Germany – New Statutory Minimum Wage Will Impact Employment of Foreign Individuals

Germany – New Statutory Minimum Wage Will Impact...

On January 1, 2015, Germany’s law on the statutory minimum wage became effective and is set at EUR 8.50/working hour (gross). The monthly rate, according to the German authorities, amounts to EUR 1,473 based on a 40-hour work-week. The new German statutory minimum wage affects all individuals working in Germany regardless of their nationality. Additionally, the location of their employing entity is not taken into account, so even foreign companies located abroad and assigning employees to Germany are legally required to pay the statutory minimum wage during an assignment.

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On January 1, 2015, Germany’s law on the statutory minimum wage became effective.  The law implements – for the first time in Germany – a general statutory minimum wage for all occupations and it applies to all individuals actually working in Germany, including European Union (EU) and European Economic Area (EEA) nationals, as well as Swiss nationals and other third-country nationals1.  Until a possible revision (with effect as of January 1, 2017), the statutory minimum wage is EUR 8.50/working hour (gross).


The new German statutory minimum wage affects all individuals working in Germany regardless of their nationality.  Additionally, the location of their employing entity is not taken into account, so even foreign companies located abroad and assigning employees to Germany are legally required to pay the statutory minimum wage during an assignment. Statutory minimum wages are subject to decisions of the Federal Employment Agency (FEA) regarding labor market-access of non-EU2/non-EEA/non-Swiss nationals. If statutory minimum wages will not be paid during an assignment, the FEA will deny its internal approval for the issuance of a required residence title.3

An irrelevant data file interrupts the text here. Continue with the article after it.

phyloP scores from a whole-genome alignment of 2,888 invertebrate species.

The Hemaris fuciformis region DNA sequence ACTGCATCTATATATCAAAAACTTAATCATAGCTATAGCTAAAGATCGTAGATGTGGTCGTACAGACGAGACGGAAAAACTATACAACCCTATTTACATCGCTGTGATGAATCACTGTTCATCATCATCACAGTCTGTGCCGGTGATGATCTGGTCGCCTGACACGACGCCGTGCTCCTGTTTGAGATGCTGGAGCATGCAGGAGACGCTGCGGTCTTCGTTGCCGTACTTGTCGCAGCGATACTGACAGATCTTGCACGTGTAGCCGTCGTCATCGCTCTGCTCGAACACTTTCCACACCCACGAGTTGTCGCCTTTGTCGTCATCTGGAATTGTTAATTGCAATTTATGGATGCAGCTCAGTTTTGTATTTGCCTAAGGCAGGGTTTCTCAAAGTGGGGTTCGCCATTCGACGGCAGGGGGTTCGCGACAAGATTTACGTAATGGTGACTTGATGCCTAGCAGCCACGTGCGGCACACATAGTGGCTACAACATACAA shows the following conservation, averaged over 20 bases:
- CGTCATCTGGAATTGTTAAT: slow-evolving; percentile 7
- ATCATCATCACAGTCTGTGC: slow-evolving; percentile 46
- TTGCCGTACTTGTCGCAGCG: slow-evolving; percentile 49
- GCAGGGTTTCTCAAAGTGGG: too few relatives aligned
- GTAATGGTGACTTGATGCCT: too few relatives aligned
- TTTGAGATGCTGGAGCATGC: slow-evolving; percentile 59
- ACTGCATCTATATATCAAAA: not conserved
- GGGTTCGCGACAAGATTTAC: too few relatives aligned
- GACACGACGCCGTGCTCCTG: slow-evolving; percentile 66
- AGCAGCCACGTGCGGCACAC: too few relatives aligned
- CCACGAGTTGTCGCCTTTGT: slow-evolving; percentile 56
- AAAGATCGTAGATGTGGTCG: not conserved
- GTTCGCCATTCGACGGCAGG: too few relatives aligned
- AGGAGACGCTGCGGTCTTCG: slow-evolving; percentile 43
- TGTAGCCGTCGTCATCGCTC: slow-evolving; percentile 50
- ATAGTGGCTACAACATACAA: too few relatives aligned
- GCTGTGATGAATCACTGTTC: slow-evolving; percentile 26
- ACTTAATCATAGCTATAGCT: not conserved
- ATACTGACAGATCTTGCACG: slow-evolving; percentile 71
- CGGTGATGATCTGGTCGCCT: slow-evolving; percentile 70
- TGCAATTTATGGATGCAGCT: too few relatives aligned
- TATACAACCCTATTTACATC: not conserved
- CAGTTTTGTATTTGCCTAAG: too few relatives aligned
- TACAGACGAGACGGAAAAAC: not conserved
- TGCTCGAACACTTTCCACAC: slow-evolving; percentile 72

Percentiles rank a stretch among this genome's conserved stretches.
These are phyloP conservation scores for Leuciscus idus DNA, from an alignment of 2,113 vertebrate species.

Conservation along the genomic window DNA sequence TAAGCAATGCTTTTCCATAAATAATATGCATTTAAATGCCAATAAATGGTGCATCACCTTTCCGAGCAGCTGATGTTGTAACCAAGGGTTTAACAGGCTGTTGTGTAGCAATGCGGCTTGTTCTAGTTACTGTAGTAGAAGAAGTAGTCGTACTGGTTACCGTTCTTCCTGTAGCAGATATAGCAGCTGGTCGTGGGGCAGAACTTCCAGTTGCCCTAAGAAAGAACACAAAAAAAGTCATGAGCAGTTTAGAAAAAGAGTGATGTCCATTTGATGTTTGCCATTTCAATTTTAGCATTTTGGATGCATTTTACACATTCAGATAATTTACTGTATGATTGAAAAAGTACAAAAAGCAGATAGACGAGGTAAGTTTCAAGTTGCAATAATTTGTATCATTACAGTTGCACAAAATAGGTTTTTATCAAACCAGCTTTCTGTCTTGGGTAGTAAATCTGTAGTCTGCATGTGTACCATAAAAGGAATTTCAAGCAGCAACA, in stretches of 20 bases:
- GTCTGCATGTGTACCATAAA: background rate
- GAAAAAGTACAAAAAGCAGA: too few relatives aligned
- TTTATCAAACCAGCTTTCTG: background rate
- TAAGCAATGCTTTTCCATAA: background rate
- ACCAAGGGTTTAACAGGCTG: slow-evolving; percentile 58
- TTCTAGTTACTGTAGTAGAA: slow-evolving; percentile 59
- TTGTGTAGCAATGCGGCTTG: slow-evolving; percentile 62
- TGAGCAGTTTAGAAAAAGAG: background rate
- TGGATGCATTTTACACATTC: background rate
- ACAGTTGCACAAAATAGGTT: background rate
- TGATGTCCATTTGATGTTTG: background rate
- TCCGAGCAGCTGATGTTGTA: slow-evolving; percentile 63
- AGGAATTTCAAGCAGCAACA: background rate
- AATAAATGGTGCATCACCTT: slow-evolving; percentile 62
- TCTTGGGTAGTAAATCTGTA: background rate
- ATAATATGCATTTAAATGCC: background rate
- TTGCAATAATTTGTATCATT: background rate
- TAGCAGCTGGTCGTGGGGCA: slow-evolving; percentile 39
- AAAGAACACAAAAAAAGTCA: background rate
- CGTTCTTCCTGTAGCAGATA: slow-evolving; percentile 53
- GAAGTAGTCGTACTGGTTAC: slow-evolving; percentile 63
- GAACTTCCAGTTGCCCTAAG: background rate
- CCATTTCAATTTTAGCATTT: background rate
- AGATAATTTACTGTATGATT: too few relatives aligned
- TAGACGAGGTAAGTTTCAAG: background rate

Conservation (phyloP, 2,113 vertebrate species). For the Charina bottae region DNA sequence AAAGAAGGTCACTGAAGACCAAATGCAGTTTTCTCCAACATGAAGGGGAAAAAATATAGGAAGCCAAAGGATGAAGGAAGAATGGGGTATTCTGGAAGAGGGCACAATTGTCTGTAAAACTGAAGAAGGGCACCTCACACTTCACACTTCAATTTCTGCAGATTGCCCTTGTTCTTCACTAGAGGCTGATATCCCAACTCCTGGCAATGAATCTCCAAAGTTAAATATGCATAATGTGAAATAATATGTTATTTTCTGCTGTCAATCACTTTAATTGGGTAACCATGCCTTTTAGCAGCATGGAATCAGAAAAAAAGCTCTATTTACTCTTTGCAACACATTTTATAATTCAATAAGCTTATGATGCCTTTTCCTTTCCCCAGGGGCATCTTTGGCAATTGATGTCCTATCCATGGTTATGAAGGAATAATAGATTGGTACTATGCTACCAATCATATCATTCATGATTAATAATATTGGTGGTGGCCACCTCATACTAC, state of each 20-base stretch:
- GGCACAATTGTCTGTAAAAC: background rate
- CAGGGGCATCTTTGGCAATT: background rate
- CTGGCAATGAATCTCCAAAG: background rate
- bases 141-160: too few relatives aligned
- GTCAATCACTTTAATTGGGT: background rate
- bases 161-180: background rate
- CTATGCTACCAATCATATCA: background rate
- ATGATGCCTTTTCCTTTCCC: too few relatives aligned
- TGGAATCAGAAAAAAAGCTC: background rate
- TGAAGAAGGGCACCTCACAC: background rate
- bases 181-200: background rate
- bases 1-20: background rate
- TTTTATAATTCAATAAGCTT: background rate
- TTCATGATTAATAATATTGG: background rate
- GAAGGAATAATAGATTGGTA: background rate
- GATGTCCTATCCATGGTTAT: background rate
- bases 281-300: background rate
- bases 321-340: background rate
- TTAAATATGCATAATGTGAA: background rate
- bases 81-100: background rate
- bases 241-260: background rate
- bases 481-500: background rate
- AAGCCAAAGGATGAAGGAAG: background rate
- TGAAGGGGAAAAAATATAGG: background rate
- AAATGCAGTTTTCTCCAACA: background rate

Currently, it is not clear if and to what extent assignment-related allowances (e.g., housing, per diems, etc.) may be considered when determining whether the statutory minimum wage is legally attained.  In some cases, assignees to Germany come from low-wage countries4  and they are paid allowances to raise their wage to a comparable level.  A statement5 issued by the German government (Bundesregierung) during the law-making procedure indicates that allowances that are paid, but not tied to the performance of “additional” work, shall not be considered.

Impact on Allowances and Employee Rights to Claim Minimum Wage

Since the end of 2014, the FEA requires companies to pay allowances for the entire assignment period indicated with the application.  Temporary project workers who are travelling back and forth between their home countries and Germany must receive their full allowances during the entire assignment period.  Otherwise, one of the main requirements for a German residence and work permit will not be fulfilled, which might lead to the rejection of the application.

Differing terms in an employment contract and an assignment letter for the same employee that do not comply with the statutory minimum wage are considered as “non-effective” from a German legal stand-point, which means basically that the employee has the right to claim the statutory minimum salary‎ guaranteed by law despite the apparent discrepancy in the actual agreements.  In addition, it is important to note that as long as an employee is entitled to be paid according to minimum wage conditions, the employee can sue his employer in Germany – even if that employer is located abroad – if he is not paid properly under the terms of the law.

FEA Minimum Wage Amounts and Evaluation Process

Based on the legally required hourly rate of EUR 8.50, the monthly rate the FEA requires amounts to EUR 1,473 based on a 40-hour work-week.